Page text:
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The past year, I've been reading a mathematical manuscript from a well-known university on a particular well-known, graduate curriculum subject. The manuscript language is not English. One can imagine a manuscript on, e.g., Algebra in, e.g., Spanish in the form you usually give it to your students before you hand it over to, say, Springer. At a certain point I found myself latexing my comments; now they have a subjectively better quality than the original manuscript, and they can be used as auxiliary material for everyone working with that manuscript. The comments are in English. Today, the manuscript volume is around 300 pages. The comments are around 50 pages, are 90% self-contained, and could be potentially turned into a small booklet. The comments are evolving and growing. The comments do not repeat any manuscript material except the usual stuff such as defining notation and claims which deserved new, better proofs. Subjectively, the students who wish to comprehend the manuscript need such comments or equivalent ones.

I have no time for 100% self-containedness (which would take me a few weeks), not even any time to find a coauthor (which would take me at least a few weeks till infinity). But I do have time to put the booklet into a publishable format, which will take me less than a week.

The author of the manuscript is out of question to be contacted in any way (the reasons therefor are private and cannot be elaborated on here).

Now I learned that the manuscript is in the process of being turned into a book by a well-known research publisher. What would be the best way for me to publish my comments

  1. to get research credit by entires in traditional listings of research papers/journals/books,
  2. to get an ISBN, if possible?

I would like to know whether such auxiliary material is typically accepted by an established research publisher (say, AMS, or Springer, etc.) and, if so, what are the typical conditions. Or, otherwise stated, if it is possible to get it published at the same publisher as that of the manuscript at all or whether I should take another one?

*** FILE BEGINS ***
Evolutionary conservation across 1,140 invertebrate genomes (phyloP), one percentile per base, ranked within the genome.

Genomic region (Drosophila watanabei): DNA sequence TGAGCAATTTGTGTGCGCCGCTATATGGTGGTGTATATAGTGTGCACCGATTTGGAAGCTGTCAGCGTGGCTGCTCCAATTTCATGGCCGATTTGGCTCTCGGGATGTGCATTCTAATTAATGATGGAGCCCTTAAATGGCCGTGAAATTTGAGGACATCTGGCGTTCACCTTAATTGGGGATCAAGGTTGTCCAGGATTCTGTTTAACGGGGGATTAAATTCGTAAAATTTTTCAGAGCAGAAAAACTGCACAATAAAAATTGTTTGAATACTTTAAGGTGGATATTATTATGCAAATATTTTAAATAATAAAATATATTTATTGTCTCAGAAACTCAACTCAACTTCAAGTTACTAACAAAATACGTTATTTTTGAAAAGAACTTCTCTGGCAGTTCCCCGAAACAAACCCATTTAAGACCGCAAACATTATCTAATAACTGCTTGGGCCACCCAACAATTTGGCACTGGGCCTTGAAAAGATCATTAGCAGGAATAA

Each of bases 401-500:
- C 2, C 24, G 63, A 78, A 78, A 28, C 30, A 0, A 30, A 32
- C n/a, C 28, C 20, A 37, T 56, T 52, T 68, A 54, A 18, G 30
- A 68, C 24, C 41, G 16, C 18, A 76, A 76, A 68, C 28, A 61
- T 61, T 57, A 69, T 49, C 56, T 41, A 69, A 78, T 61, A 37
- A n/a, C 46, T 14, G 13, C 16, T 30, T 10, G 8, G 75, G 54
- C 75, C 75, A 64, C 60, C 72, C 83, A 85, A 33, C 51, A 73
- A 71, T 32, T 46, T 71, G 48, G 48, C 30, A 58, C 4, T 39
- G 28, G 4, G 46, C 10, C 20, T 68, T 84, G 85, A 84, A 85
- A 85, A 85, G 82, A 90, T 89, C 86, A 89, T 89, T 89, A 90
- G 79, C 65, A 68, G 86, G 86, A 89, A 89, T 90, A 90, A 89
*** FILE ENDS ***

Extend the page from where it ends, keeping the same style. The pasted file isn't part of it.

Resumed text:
PS. This question contains no personal details in comparison to a previous one, which I deleted.

UPDATE: It is no more my intention to earn a bit from selling. It would be just a moral support to get 1 cent per sold copy, but nothing else.

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    What do you mean by research credit? Expository books, while great to have, are not research, and do not give "credit" as research. – Tobias Kildetoft Jun 19 '16 at 18:33
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From your description, about the most it sounds like you could do is post your notes online.

Why? Your notes are not self-contained and I haven't seen things like "study guides" published in concordance with graduate texts, which indicates that there's little market. Even if there were some market for this, if you don't have time to make your notes self contained, you likely don't have time to get them in a publishable format either. In any case, the amount of money you would get should be minimal. Grad texts are not a cash cow. I also don't see much advantage in an ISBN, but you could get an arXiv id if you post to the arXiv.

Free online notes can give you just as much if not more "recognition" than publishing, depending on the situation (free notes are easily accessible, hence can get wider distribution). I've done this for some courses I've taught, and while I don't have any measure of how much recognition I'm getting (nor is it that important), sometimes I meet people at conferences or what not and they say nice things about my notes. Conversely, I've gotten a good impression of many young people by coming across some nice notes they've written.

Of course, if you do this, you should make sure to give the author due credit and that you will not be infringing on copyrights. Note that the presentation of material and choice of definitions is a big part of the originality of the author's manuscript. I spend a lot of time thinking about order of presentation when I write notes.

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The author of the script is out of question to be contacted in any way.

Under this circumstances you should not contact the publisher since the publisher would almost certainly contact the author and ask for his opinion anyway.

Publishing such notes without contacting the author seems a bit strange to me and I may guess that the author would not be happy to see such a publication without him having been involved. On the other hand, being contacted by somebody who asks "I have written extended notes for your manuscript and would like to ask if you would approve these notes to be published in some way." would be totally ok for me (although I am not sure where this would lead to - but in general I would not be offended in any way (unless somebody would claim something like "I have better proofs and more clear explanations for you incomprehensible gibberish")).

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    My point is, that not contacting will probably also not be good… – Dirk Jun 20 '16 at 11:38
  • I guess that any publisher would contact the authors of the manuscript to which you refer. – Dirk Jun 20 '16 at 16:43
  • That's too much speculation for me… – Dirk Jun 21 '16 at 6:32

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